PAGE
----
On October 26, 1,300 people gathered at Evergreen Brick Works in Toronto to celebrate our 10th anniversary conference, TEDxToronto: IDENTITY.
We heard from 14 inspiring speakers and watched four engaging performances. There was so much energy and emotion in the air as the speakers shared their ideas worth spreading. The audience then followed up by sharing their thoughts in depth within the TEDxToronto community. Needless to say, the passion was contagious.
If you couldn’t make it to the conference or watch online, sign up for our newsletter which will be going out in the coming weeks to notify you of when the talks and performances are published online. In the meantime, here’s a quick recap of everything TEDxToronto: IDENTITY had to offer.
The fitting theme for this year was IDENTITY. While it’s never been easier to share and celebrate our identities with the world, they also have never been more in danger of appropriation and scrutiny. Each talk this year reflected on how we discover, create and protect the things that makes us who we are.
The stage at TEDxToronto was a catalyst of inspiration. The audience was captivated by each speakers topic; from combating the stigma around mental health to pushing personal and professional boundaries, everyone was encouraged to challenge their inherent biases and see the world from a new perspective.
Several speakers left our audience at loss for words with standing ovations: Dave Dame, Sarah Keast, Mary Walsh, Eugenia Duodu, Director X and Sarain Fox received standing ovations for their anecdotal talks on how we can challenge our own identities, and change others’ perceptions along the way.
Some of our favourite moments throughout the day were when:
Our host, Hoodo Hersi kept the audience howling throughout the day, starting with her opening monologue where she joked “I feel like Batman… I’m black on the outside, but inside I feel like a white billionaire!”
Carol Off reminded us of the importance of accepting our diverse identities, with her beautiful analogy that “stories – like cookies – are things that you share with others. And then you start to see that we all belong.”
Dave Dame inspired the audience to first see a different world, then to realize that they can make that world available to them.
Masai Ujiri spoke about the importance of sports to bridge communities across Africa and the world.
Sarah Keast left the audience in tears with her moving talk on the importance of reducing the stigma around addiction, and the importance of treating people with love and compassion.
Mary Walsh took a load off our shoulders with her hilarious stance on the reality of aging.
Michael Bryant spoke about the importance of compassion, and how his personal experiences forced him to see others with more empathy.
Director X addressed the issue of reducing gun violence and offered a solution of leveraging mindful meditation to do so.
Akwasi Owusu-Bempah spoke about the importance of providing amnesty to those negatively impacted by the criminalization of marijuana.
Guest speaker, Dr. Peter Blecher spoke about the legalization of marijuana, a topic especially relevant given the recent legalization in Canada a couple weeks prior.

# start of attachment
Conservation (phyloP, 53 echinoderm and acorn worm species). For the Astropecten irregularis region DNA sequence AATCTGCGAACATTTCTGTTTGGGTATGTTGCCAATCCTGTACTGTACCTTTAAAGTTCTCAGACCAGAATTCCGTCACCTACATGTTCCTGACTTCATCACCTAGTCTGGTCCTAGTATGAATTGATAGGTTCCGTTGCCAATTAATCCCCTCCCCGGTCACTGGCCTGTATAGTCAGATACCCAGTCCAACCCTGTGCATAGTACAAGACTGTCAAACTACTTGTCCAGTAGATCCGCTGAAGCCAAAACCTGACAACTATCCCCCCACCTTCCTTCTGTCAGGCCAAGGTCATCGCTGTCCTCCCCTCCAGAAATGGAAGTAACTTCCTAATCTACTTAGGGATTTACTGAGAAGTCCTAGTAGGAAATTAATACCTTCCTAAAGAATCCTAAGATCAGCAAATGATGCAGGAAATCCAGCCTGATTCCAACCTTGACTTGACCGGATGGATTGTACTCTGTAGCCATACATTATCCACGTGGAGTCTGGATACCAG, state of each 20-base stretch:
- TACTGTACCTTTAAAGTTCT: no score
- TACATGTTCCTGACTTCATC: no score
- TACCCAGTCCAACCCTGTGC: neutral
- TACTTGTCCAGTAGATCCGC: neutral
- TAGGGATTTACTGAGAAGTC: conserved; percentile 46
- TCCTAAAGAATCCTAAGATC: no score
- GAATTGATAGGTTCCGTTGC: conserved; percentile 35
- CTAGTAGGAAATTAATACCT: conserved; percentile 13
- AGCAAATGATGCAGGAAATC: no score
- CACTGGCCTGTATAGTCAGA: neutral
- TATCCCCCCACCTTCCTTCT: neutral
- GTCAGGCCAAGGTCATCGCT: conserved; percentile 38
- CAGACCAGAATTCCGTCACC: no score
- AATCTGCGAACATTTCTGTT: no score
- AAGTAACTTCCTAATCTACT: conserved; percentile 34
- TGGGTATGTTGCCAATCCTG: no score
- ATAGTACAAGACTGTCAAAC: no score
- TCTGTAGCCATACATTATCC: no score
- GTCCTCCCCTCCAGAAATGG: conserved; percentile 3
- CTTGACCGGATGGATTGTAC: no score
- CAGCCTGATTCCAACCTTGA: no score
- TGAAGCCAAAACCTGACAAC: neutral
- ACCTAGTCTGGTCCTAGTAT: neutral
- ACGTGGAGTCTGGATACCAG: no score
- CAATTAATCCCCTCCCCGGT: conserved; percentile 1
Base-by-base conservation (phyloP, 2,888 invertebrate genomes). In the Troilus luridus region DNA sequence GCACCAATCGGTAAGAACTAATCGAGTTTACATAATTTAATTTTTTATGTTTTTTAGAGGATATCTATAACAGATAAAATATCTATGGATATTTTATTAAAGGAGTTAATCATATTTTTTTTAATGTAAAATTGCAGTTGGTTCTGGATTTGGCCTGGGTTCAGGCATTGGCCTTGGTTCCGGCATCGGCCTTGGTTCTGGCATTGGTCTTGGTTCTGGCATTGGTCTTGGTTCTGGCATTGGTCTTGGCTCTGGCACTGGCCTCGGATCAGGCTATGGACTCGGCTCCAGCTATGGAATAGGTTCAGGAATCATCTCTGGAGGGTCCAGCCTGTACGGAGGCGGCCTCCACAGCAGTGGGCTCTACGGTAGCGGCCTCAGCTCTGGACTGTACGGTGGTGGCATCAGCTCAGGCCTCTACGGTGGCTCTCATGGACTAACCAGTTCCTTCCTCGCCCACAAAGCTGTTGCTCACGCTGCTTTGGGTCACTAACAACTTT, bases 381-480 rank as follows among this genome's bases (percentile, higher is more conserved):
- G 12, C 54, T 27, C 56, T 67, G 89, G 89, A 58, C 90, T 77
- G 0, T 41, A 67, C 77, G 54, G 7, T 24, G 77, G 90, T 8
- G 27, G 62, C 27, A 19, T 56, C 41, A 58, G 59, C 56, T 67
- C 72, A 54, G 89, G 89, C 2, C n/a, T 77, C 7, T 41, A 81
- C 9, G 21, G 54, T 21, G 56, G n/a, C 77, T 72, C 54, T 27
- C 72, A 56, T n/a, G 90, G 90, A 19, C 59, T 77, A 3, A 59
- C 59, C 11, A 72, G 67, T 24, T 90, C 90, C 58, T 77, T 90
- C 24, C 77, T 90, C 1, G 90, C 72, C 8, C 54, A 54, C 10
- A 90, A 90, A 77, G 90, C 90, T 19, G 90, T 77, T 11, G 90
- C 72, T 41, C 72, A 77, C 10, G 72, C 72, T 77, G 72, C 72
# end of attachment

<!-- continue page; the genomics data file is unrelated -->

Dr. Eugenia Duodu provided a wake-up call on the importance of diversity in STEM, and the necessity for children to grow up in a world where they see themselves reflected in the professions they aspire to be.
Michael Arntfield hit the audience with some hard-hitting facts about the importance of disrupting and democratizing the crime-solving process through citizen involvement.
Suresh Doss connected 1,300 delegates by passing around and sharing the story of a single Thai dessert for everyone.
Jennifer Riel challenged the audience to challenge their own inherent biases and understanding of the world.
Sabarish Gnanamoorthy at just 15 years old, blew the audience away with his passionate and hopeful talk on the future of VR/AR technology.
Sarain Fox took hold of the stage in a powerful and compassionate way to educate the audience on how to speak their truth.
Members of From Later studios moved the audience with their beautifully futuristic love song, Compersia.
All-female trio, mashup, and their skits about female problems and the patriarchy kept the room howling with laughter.
The Toronto All-Stars Steel Orchestra followed through last minute with a stellar performance of classic pop tracks with a steel pan twist.
Big Smoke Brass Band closed out the show with a groove that got everyone up and moving for the cocktails & conversations.
Delegates also had a great time exploring IDENTITY through all our partnerships and activations. From enjoying coffee from Propeller Coffee, to connecting with like minds on the Troüpe app, to taking dynamic photos at Page Activations, there was plenty to do during the breaks. They even had an opportunity to meditate with Mindset Brain Gym and explore the Brim tech shop.
foodora provided some food for thought, which left delegates nourished and ready absorb the wisdom throughout the day. Some of our favourite snacks and meals came from Kinka Izakaya, Pantry Rosedale / Food Dudes, Kibo Sushi, Dufflet, Cluck Clucks and Basil Box.
Looking back, TEDxToronto 2018 was one for the books. These past 10 years would not have been possible without the support of our team of volunteers, partners, speakers, and delegates. Luckily, TEDxToronto 2019 will be just around the corner once again; and with our first decade wrapped up, we’re even more excited to see what’s next in store.